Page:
SALT LAKE CITY — The leaders of the Utah Republican Party want to be able to do what they used to: Require nominees to seek office through a caucus and convention process.
Senate Bill 205 would allow a political party in Utah to choose to be a "convention party," as Sen. Dan McCay of Riverton called it — meaning they could once again require candidates to make it through their party convention in order to be that party's nominee in the general election.
But McCay, the bill's sponsor, made it clear that another purpose for the proposal has nothing to do with parties and candidate selection.
He says the current system creates clientele for signature gatherers to make a profit, which in turn incentivizes citizens to campaign for initiatives.
"Those initiatives going up is really our number one concern with the signature industry," said McCay, who went on to disparage the rise in voter initiatives in recent years.
"One political scientist calls the initiative process a blunt tool that ends up killing a legislative process," McCay told the committee as he presented the bill.
Members of the public who asked to comment were opposed to the bill.
"This state legislature has a recent precedent — particularly when it comes to matters such as the Medicaid expansion and medical marijuana legalization — of essentially subverting the will of the people when it doesn't suit the party in power," said Jacqueline Prows over Zoom.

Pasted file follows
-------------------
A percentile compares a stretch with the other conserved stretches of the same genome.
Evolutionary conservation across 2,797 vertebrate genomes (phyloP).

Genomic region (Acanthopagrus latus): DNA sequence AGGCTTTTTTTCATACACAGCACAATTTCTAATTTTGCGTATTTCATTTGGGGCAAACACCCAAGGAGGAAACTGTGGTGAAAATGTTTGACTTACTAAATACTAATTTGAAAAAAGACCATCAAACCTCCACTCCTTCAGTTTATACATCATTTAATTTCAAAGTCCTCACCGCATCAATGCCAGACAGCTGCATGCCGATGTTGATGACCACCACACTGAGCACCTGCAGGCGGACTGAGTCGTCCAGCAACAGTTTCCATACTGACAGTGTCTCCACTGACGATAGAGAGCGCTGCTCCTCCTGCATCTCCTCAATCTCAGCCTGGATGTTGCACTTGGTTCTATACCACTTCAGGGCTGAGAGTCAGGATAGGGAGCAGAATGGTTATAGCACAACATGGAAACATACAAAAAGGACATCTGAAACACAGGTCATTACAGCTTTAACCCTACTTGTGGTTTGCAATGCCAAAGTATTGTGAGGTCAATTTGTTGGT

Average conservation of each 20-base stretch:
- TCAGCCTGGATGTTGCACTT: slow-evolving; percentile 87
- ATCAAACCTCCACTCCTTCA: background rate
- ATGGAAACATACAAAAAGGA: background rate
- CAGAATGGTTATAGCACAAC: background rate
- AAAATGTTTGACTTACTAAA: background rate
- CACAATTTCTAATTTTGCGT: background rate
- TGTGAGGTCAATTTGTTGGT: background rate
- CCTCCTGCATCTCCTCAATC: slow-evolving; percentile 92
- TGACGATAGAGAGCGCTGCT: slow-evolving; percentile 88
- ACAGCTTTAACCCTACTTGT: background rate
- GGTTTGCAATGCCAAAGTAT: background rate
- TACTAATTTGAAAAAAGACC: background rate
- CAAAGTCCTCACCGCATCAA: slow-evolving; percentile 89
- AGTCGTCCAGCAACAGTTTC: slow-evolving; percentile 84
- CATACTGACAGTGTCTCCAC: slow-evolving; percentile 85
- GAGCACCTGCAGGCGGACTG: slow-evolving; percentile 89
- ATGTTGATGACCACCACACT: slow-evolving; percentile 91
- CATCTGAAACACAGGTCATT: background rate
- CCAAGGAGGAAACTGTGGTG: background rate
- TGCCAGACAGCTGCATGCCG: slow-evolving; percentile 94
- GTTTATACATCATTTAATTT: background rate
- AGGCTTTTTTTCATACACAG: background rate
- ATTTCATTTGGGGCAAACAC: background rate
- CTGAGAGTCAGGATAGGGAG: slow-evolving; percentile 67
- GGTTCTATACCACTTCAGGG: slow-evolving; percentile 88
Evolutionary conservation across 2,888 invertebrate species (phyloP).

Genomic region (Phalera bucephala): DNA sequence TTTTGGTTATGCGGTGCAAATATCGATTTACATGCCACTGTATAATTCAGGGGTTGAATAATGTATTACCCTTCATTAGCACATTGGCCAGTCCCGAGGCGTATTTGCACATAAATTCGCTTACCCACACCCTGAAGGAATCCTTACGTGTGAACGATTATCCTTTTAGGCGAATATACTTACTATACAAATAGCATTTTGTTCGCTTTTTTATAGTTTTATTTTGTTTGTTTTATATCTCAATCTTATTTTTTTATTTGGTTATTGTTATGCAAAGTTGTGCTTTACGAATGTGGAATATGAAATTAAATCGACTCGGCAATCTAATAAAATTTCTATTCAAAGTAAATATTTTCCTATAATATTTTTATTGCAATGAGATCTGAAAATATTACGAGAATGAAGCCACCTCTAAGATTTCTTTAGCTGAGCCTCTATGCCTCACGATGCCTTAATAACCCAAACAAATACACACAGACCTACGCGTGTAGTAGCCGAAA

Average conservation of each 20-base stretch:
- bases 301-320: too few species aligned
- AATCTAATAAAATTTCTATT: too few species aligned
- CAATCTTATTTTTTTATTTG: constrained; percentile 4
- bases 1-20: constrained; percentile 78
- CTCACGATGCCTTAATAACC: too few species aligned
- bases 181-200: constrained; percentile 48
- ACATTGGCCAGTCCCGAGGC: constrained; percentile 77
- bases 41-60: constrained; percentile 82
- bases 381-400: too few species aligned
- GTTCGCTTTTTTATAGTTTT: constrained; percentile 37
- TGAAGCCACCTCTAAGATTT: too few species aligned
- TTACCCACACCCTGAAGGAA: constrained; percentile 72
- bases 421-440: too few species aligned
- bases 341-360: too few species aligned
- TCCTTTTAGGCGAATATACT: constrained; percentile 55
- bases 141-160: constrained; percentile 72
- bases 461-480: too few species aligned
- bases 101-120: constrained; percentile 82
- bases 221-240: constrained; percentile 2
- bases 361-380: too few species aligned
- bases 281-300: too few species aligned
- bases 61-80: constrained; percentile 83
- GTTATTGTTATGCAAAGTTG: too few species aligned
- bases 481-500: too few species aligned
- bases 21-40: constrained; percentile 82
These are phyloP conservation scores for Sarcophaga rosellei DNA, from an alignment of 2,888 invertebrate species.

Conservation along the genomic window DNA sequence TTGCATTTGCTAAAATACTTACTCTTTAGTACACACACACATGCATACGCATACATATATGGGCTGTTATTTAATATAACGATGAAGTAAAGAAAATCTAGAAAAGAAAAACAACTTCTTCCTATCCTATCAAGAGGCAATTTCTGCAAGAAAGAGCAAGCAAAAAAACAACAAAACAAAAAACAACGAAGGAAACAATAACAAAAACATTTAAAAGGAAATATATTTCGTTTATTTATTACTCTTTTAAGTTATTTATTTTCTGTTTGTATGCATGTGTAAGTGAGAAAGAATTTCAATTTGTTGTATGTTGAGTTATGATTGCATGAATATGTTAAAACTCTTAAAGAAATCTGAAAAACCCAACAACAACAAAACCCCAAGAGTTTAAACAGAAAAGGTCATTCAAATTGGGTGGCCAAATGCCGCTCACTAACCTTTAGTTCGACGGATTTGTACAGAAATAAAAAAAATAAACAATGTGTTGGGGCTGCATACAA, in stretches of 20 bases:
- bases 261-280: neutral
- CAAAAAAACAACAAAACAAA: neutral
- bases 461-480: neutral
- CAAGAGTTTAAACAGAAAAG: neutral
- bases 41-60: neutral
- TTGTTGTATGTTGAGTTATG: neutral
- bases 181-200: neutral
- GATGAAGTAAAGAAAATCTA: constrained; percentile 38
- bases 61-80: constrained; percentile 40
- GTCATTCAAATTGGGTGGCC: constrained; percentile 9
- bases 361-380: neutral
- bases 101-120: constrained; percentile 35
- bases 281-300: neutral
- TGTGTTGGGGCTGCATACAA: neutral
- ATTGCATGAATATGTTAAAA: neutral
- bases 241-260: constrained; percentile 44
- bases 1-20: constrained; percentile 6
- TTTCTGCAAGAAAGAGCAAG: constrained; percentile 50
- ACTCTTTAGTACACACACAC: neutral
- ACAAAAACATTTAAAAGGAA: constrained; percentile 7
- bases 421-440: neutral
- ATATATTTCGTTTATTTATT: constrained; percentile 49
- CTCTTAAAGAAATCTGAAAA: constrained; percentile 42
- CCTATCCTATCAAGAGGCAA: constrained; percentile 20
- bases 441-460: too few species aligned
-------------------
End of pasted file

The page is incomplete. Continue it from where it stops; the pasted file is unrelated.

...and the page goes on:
The chair of the Utah Republican Party, Derek Brown, testified in favor of the bill.
"What it does is it gives the parties the autonomy to make the decision of what they want to do," Brown said.
Brown's party has fought to change the current system since it was implemented after the 2010 election.
In 2010, Sen. Bob Bennett lost his seat by coming in third place in the Republican State Convention. That result spurred a group of prominent Utahns to form a group called "Count My Vote" to change the nominating process by initiative. In the face of the threat, state lawmakers passed a law forming a hybrid system in which parties could choose primary candidates in a convention while at the same time accepting primary candidates who met a certain threshold of voter signatures.
Republican leaders fought the change in court battles that extended to the U.S. Supreme Court, to no avail.
The Senate Revenue and Taxation Committee gave SB 205 a favorable recommendation, sending it on to the full Senate.